Grieving family members in Ahuas

In our June 8 Facebook Live discussion, Senior Editor Mike LaSusa spoke with Mattathias Schwartz, a national security reporter for The Intercept, about a series of deadly raids that took place in 2012 in Honduras involving US law enforcement personnel.

The conversation began with LaSusa and Schwartz discussing a joint report on these incidents that was published recently by the Inspectors General of the State and Justice departments. The report examines three separate incidents in which agents from the US Drug Enforcement Administration (DEA) were found to have exercised deadly force during the course of missions intended to train a special unit of the Honduran National Police known as the Tactical Response Team (TRT).

Schwartz, who covered the report for The Intercept and had previously investigated the deadliest of the three incidents for the New Yorker, explained that the Inspectors General found that the DEA provided inaccurate and misleading information to Congress about the actions of its personnel during the raids, and that the agency had stymied outside investigations, including one by the US embassy in Honduras.

SEE ALSO: Coverage of Honduras

Schwartz and LaSusa also discussed how the report details alleged misbehavior by the DEA's Honduran partners, including planting evidence and willfully making inaccurate reports to justify deadly uses of force. Schwartz said that this raises questions about the "institutional culture" at the DEA, where top officials were reportedly aware of these concerns but took virtually no action to address them.

The two also talked about the report in the context of US security policy in Central America more broadly. Schwartz pointed out that US policymakers should be careful not to conflate the security threats posed by criminal networks in the region with those posed by terrorist groups around the globe, in order to avoid applying inappropriate responses to serious security challenges. And he also highlighted the need for meaningful congressional oversight to help hold executive branch agencies accountable when policies and operations fall short, as they did in these cases -- with deadly consequences.

Watch the Facebook Live broadcast for the full conversation:

Investigations

  • 1
  • 2
  • 3
  • 4
  • 5
  • 6
  • 7
  • 8
  • 9
Prev Next

Closing the Gaps on Firearms Trafficking in Honduras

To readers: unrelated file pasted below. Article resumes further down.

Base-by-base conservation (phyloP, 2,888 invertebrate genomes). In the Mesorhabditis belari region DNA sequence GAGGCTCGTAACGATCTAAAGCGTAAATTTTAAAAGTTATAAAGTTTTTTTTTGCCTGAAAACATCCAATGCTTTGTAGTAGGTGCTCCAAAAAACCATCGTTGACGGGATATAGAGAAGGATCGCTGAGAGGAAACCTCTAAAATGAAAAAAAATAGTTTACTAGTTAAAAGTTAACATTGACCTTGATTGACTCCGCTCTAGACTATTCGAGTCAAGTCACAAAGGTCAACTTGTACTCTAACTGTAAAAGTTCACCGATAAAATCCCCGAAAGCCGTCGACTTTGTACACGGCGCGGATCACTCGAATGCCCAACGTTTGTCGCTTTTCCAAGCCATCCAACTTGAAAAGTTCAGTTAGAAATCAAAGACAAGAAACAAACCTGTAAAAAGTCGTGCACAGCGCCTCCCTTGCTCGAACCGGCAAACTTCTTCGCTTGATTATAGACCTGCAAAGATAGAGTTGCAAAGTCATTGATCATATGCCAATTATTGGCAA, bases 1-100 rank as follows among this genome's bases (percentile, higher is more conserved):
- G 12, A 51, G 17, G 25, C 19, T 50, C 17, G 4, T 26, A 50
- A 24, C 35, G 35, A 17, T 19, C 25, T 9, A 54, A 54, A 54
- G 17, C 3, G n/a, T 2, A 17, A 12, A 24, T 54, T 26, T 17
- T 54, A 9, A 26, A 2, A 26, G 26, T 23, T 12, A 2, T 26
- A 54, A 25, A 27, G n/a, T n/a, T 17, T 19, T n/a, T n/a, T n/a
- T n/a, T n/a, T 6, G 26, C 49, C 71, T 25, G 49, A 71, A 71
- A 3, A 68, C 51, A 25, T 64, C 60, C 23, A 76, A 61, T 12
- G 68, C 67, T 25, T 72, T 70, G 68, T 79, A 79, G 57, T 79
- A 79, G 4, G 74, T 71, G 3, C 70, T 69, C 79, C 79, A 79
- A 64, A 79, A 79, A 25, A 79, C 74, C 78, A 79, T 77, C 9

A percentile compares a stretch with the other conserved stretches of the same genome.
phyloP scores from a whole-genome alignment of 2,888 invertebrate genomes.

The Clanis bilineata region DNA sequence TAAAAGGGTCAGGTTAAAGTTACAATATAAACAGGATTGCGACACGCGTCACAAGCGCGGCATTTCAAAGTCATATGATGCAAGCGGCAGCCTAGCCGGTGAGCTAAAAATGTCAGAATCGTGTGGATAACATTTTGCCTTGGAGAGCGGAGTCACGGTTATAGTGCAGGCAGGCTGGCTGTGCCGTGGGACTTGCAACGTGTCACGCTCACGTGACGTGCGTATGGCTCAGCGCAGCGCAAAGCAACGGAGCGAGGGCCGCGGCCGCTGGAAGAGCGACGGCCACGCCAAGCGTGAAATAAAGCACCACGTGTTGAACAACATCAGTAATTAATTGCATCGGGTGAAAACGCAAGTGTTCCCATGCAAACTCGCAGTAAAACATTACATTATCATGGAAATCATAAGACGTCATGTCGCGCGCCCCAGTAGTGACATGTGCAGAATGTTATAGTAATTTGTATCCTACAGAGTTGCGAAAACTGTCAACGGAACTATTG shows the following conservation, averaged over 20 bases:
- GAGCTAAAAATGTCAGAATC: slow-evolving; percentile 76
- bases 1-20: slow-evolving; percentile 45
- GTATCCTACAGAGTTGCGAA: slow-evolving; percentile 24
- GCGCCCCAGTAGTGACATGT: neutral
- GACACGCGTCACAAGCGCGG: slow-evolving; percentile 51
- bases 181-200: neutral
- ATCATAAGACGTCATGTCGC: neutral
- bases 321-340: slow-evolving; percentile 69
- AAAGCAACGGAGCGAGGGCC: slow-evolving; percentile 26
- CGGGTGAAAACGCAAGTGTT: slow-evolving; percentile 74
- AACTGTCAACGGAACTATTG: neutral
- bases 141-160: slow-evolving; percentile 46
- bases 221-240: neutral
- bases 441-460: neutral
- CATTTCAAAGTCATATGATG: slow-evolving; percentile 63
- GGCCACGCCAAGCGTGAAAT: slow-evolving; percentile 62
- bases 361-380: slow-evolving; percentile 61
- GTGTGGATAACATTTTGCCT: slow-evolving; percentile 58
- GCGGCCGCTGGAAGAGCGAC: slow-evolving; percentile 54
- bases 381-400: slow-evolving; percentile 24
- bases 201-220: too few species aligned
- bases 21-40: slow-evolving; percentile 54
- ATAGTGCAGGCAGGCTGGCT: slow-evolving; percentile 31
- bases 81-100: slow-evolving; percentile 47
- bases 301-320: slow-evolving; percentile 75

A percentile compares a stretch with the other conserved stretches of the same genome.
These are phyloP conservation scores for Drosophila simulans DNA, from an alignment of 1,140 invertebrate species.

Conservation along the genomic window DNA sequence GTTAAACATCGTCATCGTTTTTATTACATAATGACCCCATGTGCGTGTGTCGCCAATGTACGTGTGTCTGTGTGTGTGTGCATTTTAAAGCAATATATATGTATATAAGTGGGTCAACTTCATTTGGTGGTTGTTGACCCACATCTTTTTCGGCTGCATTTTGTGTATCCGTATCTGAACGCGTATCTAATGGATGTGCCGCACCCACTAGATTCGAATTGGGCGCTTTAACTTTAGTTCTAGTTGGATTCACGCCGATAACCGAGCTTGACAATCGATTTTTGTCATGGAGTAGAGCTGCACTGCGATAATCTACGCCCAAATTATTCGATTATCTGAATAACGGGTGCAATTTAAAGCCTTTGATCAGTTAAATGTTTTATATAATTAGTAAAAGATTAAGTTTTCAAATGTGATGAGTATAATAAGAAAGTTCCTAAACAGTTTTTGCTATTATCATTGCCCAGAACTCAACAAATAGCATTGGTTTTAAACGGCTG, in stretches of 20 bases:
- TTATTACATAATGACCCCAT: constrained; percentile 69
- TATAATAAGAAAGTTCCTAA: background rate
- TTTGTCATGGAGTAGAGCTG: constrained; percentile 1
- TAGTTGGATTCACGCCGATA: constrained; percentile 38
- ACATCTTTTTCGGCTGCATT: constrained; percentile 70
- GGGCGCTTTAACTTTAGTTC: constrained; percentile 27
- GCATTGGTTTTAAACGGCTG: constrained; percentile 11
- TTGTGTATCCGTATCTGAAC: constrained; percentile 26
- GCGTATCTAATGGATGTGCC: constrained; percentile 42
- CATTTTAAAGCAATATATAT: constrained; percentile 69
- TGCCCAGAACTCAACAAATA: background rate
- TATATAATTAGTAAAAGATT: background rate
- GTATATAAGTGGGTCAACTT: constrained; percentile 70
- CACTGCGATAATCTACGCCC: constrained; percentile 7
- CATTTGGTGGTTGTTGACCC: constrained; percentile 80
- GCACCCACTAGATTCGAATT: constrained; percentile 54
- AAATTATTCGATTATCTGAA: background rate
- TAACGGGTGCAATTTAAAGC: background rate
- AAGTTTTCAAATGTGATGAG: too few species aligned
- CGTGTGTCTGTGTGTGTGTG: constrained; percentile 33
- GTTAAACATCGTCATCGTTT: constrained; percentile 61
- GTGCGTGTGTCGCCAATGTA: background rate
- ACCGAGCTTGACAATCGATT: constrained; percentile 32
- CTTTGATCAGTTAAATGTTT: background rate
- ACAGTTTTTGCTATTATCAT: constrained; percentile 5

Closing the Gaps on Firearms Trafficking in Honduras

As set out in this report, the legal structure around Honduras' arms trade is deeply flawed. The legislation is inconsistent and unclear as to the roles of different institutions, while the regulatory system is insufficiently funded, anachronistic and administered by officials who are overworked or susceptible to...

InSide Colombia's BACRIM: Murder

InSide Colombia's BACRIM: Murder

  Life of a Sicario Anatomy of a Hit   The BACRIM's control over territories such as the north Colombian region of Bajo Cauca comes at the point of a gun, and death is a constant price of their power.

Counting Firearms in Honduras

Counting Firearms in Honduras

Estimates vary widely as to how many legal and illegal weapons are circulating in Honduras. There are many reasons for this. The government does not have a centralized database that tracks arms seizures, purchases, sales and other matters concerning arms possession, availability and merchandising. The laws surrounding...

Venezuela Prisons: 'Pranes' and 'Revolutionary' Criminality

Venezuela Prisons: 'Pranes' and 'Revolutionary' Criminality

In May 2011, a 26-year-old prison gang leader held 4,000 members of the Venezuelan security forces, backed by tanks and helicopters, at bay for weeks. Humiliated nationally and internationally, it pushed President Hugo Chávez into a different and disastrous approach to the prison system.

InSide Colombia's BACRIM: Money

InSide Colombia's BACRIM: Money

  Drugs Extortion Criminal Cash Flows Millions of dollars in dirty money circulate constantly around Bajo Cauca, flowing upwards and outwards from a broad range of criminal activities. The BACRIM are the chief regulators and beneficiaries of this shadow economy.

Trafficking Firearms in Honduras

Trafficking Firearms in Honduras

The weapons trade within Honduras is difficult to monitor. This is largely because the military, the country's sole importer, and the Armory, the sole salesmen of weapons, do not release information to the public. The lack of transparency extends to private security companies, which do not have...

Trafficking Firearms Into Honduras

Trafficking Firearms Into Honduras

Honduras does not produce weapons,[1] but weapons are trafficked into the country in numerous ways. These vary depending on weapon availability in neighboring countries, demand in Honduras, government controls and other factors. They do not appear to obey a single strategic logic, other than that of evading...

Nariño, Colombia: Ground Zero of the Cocaine Trade

Nariño, Colombia: Ground Zero of the Cocaine Trade

The department of Nariño in southwest Colombia is the main coca-producing area in the country and in the world. It is a place scarred by poverty and years of armed conflict between guerrillas, the state and paramilitary groups. Perhaps nowhere else in the country are the challenges...

InSide Colombia's BACRIM: Power

InSide Colombia's BACRIM: Power

  The Bajo Cauca Franchise BACRIM-Land Armed Power Dynamics The BACRIM in places like the region of Bajo Cauca are a typical manifestation of Colombia's underworld today: a semi-autonomous local cell that is part of a powerful national network.